LAWRENCE, Kan. (AP)—Cornell held its poise in one of the most intimidating places in college basketball, ignored the rafter-rattling crowd and shook off nearly every challenge from the nation’s No. 1 team.
Only one person stood in the way of a monumental upset by the two-time Ivy League champions: Sherron Collins. He was just enough to pull Kansas through.
Playing with an aggressiveness he hasn’t needed in a senior season filled with blowouts, Collins had a career-high 33 points and made nearly every key play down the stretch to help the top-ranked Jayhawks avoid the upset with a 71-66 victory Wednesday night.
“Tonight was like a tournament game,” Collins said. “When things aren’t going good, you just have to find a way to win and I was that way to win. I didn’t want to let us lose and wasn’t going to let us lose.”
Facing being on the wrong end of one of college basketball’s biggest upsets, and with the nation’s longest home winning streak in jeopardy, Collins showed why this is still his team.
Cornell (12-3) dictated the game from the start. The Big Red kept the fast-breaking Jayhawks grounded by turning it into a grind. Never intimidated by playing in one of college basketball’s most famous gyms, the Big Red forced Kansas to grit one out at Allen Fieldhouse instead of running away with another easy win.
Cornell made nine 3-pointers, got 24 points from Ryan Wittman and stayed in front well into the second half. It just wasn’t enough to keep their 10-game winning streak going.
“We did everything we can except win the basketball game,” Cornell coach Steve Donahue said.
Kansas (14-0) overcame a rare off night from the field—36 percent—and shoddy defense in the first half to pull off one of the toughest victories during its 51-game home winning streak.
Xavier Henry had 14 points and four steals, Brady Morningstar hounded Cornell sharpshooter Ryan Wittman throughout the second half and Tyrel Reed hit arguably the biggest shot of his career for Kansas.
Collins made it all possible.
He kept the Jayhawks close almost by himself in the first half, shaking and baking his way to 14 points, then took over completely as Kansas scrapped most of its offense to get the ball to him on nearly every possession. Collins scored nine straight points late in the game and had a assist on Reed’s 3-pointer in the closing minutes to keep Kansas undefeated.
“He’s one of those guys who’s really deferred to get everybody else involved, but everybody on our team knows who the guy is at crunch time,” Kansas coach Bill Self said. “He’s done a good job of involving other guys, but tonight was his night to go out and make plays. He put us on his back.”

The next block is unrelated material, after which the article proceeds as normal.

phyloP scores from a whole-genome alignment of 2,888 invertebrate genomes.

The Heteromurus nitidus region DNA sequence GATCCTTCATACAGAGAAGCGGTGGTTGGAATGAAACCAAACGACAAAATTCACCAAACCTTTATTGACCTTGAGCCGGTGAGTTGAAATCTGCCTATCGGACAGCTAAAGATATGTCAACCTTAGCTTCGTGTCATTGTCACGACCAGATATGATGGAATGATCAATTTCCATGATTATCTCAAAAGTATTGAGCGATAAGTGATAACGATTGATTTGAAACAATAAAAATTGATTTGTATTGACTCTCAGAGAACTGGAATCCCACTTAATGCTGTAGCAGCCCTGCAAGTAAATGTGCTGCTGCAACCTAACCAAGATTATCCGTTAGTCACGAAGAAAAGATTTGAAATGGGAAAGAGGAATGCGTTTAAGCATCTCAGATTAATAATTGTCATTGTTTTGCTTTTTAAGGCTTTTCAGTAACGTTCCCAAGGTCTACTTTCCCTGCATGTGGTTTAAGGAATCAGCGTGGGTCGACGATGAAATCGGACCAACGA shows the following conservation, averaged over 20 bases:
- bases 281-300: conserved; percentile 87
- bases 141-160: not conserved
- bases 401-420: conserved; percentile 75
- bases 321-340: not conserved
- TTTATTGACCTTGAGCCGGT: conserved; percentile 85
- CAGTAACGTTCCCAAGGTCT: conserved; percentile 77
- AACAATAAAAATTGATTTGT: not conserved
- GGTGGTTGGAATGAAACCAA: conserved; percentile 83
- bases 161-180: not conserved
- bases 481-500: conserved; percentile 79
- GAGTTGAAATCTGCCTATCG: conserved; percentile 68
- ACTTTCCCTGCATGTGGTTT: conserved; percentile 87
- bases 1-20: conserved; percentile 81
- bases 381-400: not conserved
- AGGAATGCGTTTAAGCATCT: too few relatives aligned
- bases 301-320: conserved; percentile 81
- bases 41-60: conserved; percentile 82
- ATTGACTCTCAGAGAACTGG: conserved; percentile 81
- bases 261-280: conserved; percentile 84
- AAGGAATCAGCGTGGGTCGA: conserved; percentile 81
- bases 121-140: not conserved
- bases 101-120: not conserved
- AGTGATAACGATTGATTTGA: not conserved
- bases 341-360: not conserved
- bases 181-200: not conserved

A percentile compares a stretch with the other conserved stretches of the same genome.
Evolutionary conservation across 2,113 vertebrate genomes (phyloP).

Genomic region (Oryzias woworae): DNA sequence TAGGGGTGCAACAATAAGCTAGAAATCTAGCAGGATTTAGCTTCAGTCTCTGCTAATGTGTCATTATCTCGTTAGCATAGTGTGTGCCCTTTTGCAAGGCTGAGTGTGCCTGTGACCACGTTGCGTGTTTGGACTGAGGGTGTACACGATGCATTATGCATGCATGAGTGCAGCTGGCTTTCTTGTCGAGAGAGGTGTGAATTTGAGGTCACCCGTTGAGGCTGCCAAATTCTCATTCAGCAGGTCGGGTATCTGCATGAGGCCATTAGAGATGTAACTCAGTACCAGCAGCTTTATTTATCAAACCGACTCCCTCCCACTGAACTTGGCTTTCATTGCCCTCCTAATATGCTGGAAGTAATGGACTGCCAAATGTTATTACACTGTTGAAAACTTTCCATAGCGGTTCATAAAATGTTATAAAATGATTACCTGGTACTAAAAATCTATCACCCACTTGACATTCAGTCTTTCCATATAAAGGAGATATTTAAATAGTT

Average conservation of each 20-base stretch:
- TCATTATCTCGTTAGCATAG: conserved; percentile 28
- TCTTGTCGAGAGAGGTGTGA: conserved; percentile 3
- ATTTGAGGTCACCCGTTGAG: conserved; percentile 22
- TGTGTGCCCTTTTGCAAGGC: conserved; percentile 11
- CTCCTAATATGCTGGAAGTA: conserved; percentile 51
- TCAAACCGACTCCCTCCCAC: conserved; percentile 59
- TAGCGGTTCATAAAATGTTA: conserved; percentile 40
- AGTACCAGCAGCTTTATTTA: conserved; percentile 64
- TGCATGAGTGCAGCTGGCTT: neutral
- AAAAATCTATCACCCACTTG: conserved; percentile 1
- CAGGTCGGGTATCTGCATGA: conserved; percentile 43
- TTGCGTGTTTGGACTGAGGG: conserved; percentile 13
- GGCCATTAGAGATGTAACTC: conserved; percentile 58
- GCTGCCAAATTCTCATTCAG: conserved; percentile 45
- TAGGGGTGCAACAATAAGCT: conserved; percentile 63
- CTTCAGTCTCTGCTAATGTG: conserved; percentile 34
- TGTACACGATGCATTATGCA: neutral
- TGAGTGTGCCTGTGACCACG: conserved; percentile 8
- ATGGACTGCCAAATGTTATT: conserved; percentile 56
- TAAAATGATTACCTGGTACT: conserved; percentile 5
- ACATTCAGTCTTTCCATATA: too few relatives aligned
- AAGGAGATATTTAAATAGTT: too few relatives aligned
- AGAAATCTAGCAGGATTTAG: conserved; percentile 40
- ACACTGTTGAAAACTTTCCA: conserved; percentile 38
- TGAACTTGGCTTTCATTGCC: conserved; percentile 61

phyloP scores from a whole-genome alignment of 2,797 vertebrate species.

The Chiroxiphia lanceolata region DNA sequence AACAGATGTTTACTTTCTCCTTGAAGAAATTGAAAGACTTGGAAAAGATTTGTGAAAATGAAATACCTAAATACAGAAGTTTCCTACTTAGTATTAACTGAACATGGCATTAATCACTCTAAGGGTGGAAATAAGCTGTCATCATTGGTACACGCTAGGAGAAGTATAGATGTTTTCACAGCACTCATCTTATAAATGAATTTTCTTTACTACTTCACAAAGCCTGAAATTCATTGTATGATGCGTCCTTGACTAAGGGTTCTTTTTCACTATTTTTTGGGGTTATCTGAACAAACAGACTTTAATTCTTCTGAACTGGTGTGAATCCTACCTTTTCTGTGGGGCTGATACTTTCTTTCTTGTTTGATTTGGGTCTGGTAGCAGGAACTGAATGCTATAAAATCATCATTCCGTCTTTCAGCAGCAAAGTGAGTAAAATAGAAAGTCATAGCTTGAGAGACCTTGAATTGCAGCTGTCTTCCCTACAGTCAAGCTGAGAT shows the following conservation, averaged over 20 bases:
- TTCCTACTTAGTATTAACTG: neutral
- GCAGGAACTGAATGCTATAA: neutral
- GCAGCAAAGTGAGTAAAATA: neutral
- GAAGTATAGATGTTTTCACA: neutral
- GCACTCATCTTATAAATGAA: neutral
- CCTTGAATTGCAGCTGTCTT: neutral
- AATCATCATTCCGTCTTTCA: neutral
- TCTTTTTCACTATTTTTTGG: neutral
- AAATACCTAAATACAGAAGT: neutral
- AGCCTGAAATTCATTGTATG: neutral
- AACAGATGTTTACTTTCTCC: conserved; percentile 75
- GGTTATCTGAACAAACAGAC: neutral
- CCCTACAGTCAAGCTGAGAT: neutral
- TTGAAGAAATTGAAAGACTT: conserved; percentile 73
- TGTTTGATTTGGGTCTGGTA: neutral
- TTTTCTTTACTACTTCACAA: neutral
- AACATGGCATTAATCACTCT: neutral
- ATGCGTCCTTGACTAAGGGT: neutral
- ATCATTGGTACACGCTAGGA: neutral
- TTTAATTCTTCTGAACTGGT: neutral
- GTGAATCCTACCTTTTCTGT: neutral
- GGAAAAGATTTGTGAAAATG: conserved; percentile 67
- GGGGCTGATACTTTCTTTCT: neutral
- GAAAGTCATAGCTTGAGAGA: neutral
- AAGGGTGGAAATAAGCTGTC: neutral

Trailing 58-52 with just over 8 minutes left, Kansas put together the kind of run No. 1 teams make. Turning up the pressure at both ends, the Jayhawks went on an 11-2 spurt to go up 63-60.
The Big Red weren’t impressed.
Louis Dale scored on a backdoor cut, Cornell held and Jeff Foote powered his way inside, putting them up one with 50 seconds left.
Collins, of course, had the answer.
He shrugged off a slap foul to complete a three-point play that put Kansas up 66-64 with 41 seconds left, then kept Cornell at bay by making three free throws in the final 25 seconds left to seal it.
“Collins took over at every critical time and he made big shots,” Donahue said.
Kansas took apart one of the nation’s best defenses its last game, shooting 54 percent in a 32-point win over then-No. 18 Temple on Saturday in its first game against a ranked opponent.
Call this one the Owl hangover.
Sloppy on offense, occasionally absent-minded on defense, Kansas found itself in a fight against a school from a conference it hadn’t lost to in 13 previous tries.
Early on, the Jayhawks played as if they were cold from the blizzard outside, shooting poorly, one rebound after another slipping through their hands.
The sloppy start Self looking for someone—or something—to take it out on.
First, he screamed at his players when they failed to block out on three straight shots. Self then took it out on the scorer’s table, slamming his hand down after freshman Thomas Robinson lost the ball dribbling in traffic.
The officials were next; Self called a timeout after Alex Tyler scored on a drive and, in the same motion, walked across the court to scream: “That’s a walk right in front of you!” That earned Self a technical foul and put the Big Red up 18-14 after Wittman hit one free throw.
If the technical was meant to inspire the Jayhawks, it didn’t work.
The Big Red went into halftime with a 41-38 lead—the first time Kansas has trailed at the half this season—and kept making shots to stay in front, answering everything Kansas threw at them.
Well, almost everything.
“When we saw (Collins), we got out of the way,” Henry said. “He didn’t really say too much to us. We just knew when he got the ball he was going to take care of it.”